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Rain is finally gone for a few days. Slightly "cooler" air ahead. Watching the tropics.


The rain is finally gone! After over a full week of daily rain chances, a drier weather pattern is moving into the area. It's still muggy this morning though, with temperatures and dewpoints in the lower 70s. Drier air will be gradually filtering into the area, but we have one more hot day ahead of us. Afternoon highs today will be in the upper 80s and lower 90s, with heat index values again in the 95 to 100 degree range.


As drier air moves into the area, we will also get a break from the mugginess, in addition to the rain chances. That means temperatures will relax a bit as well, especially during the overnight. After today, afternoon highs drop back into the low to mid 80s as we go through the week, with overnight lows in the low to mid 60s. There will likely be several mornings this week that we start out as low as the upper 50s in many locations. This will be a welcome break from the overnight lows in the 70s that we have had the past several nights! Rain chances stay gone for much of the week, not returning until the weekend.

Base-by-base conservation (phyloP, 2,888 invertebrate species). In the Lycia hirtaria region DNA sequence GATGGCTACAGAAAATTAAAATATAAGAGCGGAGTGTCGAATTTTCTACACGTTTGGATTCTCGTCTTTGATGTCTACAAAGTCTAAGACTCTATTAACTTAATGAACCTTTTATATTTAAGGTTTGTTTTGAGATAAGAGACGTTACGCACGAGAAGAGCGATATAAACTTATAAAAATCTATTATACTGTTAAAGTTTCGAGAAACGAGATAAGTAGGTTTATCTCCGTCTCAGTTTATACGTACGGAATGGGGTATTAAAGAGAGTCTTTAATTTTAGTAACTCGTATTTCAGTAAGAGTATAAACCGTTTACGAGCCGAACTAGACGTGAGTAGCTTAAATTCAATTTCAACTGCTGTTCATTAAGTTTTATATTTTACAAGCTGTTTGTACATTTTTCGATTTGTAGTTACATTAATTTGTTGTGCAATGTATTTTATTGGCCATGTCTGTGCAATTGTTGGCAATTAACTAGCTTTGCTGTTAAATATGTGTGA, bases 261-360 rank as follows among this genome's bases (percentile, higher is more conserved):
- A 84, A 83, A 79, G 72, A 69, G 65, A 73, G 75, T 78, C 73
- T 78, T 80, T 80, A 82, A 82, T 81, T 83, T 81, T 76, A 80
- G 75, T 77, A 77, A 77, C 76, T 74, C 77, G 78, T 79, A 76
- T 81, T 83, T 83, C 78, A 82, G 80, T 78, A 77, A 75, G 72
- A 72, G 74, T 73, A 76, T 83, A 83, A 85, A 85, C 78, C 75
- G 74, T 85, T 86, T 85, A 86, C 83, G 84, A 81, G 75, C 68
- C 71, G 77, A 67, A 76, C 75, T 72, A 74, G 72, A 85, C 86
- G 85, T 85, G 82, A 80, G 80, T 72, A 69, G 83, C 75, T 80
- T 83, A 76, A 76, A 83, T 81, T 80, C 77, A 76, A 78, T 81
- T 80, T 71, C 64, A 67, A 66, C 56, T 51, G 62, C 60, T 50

A good bit of our focus at the forecast desk this week will be on what happens later this week in the Gulf of Mexico. We are watching a disturbance in the Bay of Campeche that is already showing signs of increasing convection near it. It's not terribly organized yet, but the National Hurricane Center has increased the odds of development into a tropical depression or greater to 50% over the next five days. It's not a guarantee that it will formally develop into a classified tropical system, but the odds are increasing.


The two main global models we use for the tropics, the GFS and the Euro, both show the potential for a weak tropical system to develop in the western Gulf. The Euro is weaker with it and tracks it more toward the Texas coast while weakening, while the GFS (while still not terribly organized) is just a little stronger with it (likely a tropical depression or lower-end tropical storm) and takes it on a more northward path toward the north-central Gulf Coast. We get the idea that, if it does formally develop, this would be your typical June system in the Gulf... lopsided with almost all the impactful weather east of the circulation, and intensity likely not getting all that way up there. We will still be watching it carefully though. Should the more northward solution verify, there is the potential that this may impact our weather here locally toward the latter part of the weekend and the start of next week.

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